I recently had to set up a FTP server for some designers to upload their work (unfortunately they couldn’t use SFTP otherwise it would have been much simpler!). I’ve not had to set up vsftpd for a while, and when I last did it I didn’t much worry about needing to use encryption. So here are some notes on how to set up vsftpd with letsencrypt on ubuntu 14.04 / 16.04 so that only a specific user or two are permitted access.
First, install vsftpd:
apt install -y vsftpd
Next, you need to make sure you have installed letsencrypt. If not, you can do so using the instructions here – fortunately letsencrypt installation has got a lot easier since my last blog post about letsencrypt almost 2 years ago.
I’m assuming you are running this on the same server as the website, and you’re wanting to set it up as ftp on the same domain or similar subdomain as the website (eg ftp access direct to example.org, or via something like ftp.example.org). If not, you can do a manual install of the certificate but then you will need to redo this every 3 months.
Assuming you’re running the site on apache get the certificate like:
certbot --apache -d example.org,www.example.org
You should now have the necessary certificates in the
/etc/letsencrypt/live/example.org/ folder, and your site should be accessible nicely via https.
Now, create a user for FTP using the
useradd command. If you want to just create a user that only has access to the server via FTP but not a regular account you can modify the PAM configuration file /etc/pam.d/vsftpd and comment out the following line:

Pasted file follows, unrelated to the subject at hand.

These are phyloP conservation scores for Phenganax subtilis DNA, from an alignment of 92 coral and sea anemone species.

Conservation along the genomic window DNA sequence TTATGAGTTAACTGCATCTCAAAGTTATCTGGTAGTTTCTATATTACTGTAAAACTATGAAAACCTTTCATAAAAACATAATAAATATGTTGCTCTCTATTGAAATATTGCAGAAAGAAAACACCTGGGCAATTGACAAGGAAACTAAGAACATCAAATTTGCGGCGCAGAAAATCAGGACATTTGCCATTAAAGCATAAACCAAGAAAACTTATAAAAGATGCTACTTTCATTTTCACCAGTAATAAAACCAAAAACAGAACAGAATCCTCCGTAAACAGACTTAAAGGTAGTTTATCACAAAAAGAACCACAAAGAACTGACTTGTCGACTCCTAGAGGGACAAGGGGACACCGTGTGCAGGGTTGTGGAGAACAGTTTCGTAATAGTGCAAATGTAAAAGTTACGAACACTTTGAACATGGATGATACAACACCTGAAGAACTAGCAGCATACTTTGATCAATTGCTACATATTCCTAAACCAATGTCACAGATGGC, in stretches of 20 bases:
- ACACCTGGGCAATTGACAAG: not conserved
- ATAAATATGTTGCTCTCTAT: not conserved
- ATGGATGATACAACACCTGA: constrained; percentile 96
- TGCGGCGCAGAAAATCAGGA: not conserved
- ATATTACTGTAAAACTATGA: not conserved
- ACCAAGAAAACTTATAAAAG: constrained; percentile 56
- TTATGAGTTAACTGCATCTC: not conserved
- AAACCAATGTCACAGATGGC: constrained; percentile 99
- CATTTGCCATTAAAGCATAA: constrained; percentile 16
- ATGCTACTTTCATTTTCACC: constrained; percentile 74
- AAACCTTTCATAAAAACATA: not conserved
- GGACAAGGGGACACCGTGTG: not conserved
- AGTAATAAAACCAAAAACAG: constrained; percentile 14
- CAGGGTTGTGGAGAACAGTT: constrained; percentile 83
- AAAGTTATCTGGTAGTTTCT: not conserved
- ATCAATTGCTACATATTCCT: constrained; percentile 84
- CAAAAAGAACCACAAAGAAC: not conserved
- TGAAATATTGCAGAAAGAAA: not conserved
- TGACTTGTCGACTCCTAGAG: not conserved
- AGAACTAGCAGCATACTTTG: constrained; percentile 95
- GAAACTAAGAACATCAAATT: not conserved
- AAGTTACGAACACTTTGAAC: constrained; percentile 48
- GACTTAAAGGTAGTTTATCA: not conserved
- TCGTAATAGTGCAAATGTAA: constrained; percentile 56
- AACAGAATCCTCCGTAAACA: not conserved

# Not required to be allowed normal login to box #auth required pam_shells.so
This lets you keep
nologin as the shell so the user cannot login normally but can log in via vsftpd’s PAM layer.
Now open up
pam_service_name=vsftpd # Paths to your letsencrypt files rsa_cert_file=/etc/letsencrypt/live/example.org/fullchain.pem rsa_private_key_file=/etc/letsencrypt/live/example.org/privkey.pem ssl_enable=YES allow_anon_ssl=NO # Options to force all communications over SSL - why would you want to # allow clear these days? Comment them out if you don't want to force # SSL though force_local_data_ssl=YES force_local_logins_ssl=YES ssl_tlsv1=YES ssl_sslv2=NO ssl_sslv3=NO require_ssl_reuse=NO ssl_ciphers=HIGH
Because we’re running behind a firewall we want to specify which port range to open up for the connections (as well as port 21 for FTP of course):
If you want to make it even more secure by only allowing users listed in /etc/vsftpd.userlist to be able to log in, add some usernames in that file and then add the following to the
/etc/vsftpd.conf configuration file:
userlist_enable=YES userlist_file=/etc/vsftpd.userlist userlist_deny=NO
You can test using the excellent lftp command:
lftp -u user,pass -e 'set ftp:ssl-force true' example.org/
If the cert is giving errors or is self-signed, you can do the following to connect ignoring them:
lftp -u user,pass -e 'set ssl:verify-certificate false; set ftp:ssl-force true' example.org/